Last edited 09/29/2021

Washington, D.C.—Today is Native American Heritage Day, thanks to legislation signed by President Obama that permanently designates the Friday after Thanksgiving Day each year as a day of honoring American Indian and Alaska Native cultural heritage and tribal sovereignty.

Secretary of the Interior Ken Salazar and Assistant Secretary for Indian Affairs Larry Echo Hawk thanked President Obama and the Congress for the designation.

“It is fitting that Native American Heritage Day follows Thanksgiving because the holiday is rooted in the tradition of the first meal between European settlers and the Native Americans who taught them how to survive in their new home,'” Secretary Salazar said.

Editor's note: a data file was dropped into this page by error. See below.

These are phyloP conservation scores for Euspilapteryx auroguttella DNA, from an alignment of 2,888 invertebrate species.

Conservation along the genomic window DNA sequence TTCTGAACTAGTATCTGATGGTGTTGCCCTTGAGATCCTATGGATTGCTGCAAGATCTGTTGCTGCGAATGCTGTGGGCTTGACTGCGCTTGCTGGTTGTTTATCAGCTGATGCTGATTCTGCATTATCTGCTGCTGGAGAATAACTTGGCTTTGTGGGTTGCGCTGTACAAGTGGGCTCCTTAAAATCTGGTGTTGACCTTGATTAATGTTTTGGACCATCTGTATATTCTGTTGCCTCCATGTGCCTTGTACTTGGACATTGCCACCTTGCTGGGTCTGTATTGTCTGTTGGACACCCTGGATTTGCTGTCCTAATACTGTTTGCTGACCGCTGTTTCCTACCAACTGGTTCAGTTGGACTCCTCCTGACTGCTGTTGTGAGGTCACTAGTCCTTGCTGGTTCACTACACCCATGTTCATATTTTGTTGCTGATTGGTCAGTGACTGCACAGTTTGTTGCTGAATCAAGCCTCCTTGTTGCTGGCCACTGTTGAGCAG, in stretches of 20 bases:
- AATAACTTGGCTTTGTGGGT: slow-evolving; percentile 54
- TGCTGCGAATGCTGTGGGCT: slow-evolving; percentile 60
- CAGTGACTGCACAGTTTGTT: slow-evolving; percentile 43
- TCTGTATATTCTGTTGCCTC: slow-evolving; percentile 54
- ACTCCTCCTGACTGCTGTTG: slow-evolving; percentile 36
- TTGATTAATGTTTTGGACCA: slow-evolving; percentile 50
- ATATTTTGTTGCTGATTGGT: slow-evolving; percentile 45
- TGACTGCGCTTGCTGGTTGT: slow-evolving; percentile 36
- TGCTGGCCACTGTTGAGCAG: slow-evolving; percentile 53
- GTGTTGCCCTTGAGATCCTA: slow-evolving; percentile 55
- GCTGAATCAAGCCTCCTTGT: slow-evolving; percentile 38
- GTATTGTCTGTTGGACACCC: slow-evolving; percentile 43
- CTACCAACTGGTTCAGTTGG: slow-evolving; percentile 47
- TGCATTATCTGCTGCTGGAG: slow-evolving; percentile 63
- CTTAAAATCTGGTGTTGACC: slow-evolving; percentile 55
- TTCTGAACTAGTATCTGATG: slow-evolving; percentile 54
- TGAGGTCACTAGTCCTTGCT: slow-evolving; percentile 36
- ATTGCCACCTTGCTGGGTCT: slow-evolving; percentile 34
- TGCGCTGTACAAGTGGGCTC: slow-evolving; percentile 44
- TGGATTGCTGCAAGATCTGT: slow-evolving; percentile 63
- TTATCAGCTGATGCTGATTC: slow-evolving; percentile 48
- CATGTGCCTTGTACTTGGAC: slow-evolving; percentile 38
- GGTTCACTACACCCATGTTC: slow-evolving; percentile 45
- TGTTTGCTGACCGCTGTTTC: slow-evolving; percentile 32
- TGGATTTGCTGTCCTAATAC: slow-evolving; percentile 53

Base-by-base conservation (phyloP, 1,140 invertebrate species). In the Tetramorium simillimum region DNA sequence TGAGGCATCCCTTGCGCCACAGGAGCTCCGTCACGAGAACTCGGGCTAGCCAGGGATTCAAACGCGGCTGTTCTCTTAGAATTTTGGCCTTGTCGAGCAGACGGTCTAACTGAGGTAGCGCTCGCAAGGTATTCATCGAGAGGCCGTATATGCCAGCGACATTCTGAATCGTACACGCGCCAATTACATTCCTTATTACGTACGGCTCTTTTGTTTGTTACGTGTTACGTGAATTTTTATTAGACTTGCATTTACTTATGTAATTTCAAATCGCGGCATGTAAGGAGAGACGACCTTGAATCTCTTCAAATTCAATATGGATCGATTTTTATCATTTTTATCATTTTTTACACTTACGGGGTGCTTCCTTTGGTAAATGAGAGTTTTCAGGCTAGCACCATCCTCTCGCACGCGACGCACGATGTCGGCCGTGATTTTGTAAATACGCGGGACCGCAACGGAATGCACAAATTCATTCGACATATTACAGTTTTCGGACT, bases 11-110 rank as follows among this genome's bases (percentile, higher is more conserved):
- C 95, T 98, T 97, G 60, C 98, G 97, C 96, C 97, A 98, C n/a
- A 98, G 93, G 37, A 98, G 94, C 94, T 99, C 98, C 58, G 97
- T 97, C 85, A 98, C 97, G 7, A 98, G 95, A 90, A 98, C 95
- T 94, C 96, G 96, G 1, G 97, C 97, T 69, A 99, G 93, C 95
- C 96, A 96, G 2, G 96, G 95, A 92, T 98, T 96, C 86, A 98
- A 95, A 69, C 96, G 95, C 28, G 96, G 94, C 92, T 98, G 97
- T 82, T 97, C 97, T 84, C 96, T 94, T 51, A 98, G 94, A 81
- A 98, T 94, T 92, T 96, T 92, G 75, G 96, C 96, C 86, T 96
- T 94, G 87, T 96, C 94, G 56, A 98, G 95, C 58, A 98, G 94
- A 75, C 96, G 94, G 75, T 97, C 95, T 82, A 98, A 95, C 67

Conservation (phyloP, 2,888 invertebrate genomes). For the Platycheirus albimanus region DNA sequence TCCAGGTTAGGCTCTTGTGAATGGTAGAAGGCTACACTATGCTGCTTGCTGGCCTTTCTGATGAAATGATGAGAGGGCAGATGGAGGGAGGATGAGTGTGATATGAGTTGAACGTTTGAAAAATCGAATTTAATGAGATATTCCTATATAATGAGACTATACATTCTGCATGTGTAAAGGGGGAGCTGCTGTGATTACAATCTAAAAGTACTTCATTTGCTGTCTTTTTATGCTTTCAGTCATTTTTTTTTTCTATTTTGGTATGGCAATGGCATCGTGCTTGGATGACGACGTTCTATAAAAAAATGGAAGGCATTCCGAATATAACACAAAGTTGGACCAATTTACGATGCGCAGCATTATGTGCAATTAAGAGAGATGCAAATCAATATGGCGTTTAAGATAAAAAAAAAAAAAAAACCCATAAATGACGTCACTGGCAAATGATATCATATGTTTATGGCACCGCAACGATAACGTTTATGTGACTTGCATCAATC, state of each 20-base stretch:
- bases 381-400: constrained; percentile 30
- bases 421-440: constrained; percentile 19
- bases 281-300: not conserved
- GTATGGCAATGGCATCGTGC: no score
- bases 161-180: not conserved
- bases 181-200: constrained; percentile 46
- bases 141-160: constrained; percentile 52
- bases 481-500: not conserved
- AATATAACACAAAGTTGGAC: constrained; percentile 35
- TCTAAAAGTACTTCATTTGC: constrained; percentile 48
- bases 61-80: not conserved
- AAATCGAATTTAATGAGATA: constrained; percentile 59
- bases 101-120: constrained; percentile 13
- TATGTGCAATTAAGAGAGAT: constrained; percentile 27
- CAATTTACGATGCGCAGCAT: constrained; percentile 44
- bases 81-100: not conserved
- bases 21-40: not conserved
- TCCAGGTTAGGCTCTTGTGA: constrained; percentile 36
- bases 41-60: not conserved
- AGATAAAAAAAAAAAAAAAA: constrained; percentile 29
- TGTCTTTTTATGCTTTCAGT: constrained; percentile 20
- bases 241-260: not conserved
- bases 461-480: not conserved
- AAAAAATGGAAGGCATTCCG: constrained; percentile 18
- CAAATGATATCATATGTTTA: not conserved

“Native Americans have much to appreciate this year,” said Assistant Secretary Echo Hawk, noting that in addition to signing House Joint Resolution 40, the “Native American Heritage Day Act of 2009,” the President recently issued an Executive Memorandum to the heads of executive departments and agencies that strengthens federal-tribal relationships. He signed the memo at the White House Tribal Nations Conference held at the Department of the Interior on November 5.

Native American Heritage Day can be observed through appropriate programs, ceremonies, and activities. It is an opportunity for all Americans to learn about the historical status of Native American tribal governments; the present day conditions of Native American people; their traditions and languages; and their rich cultural legacy.

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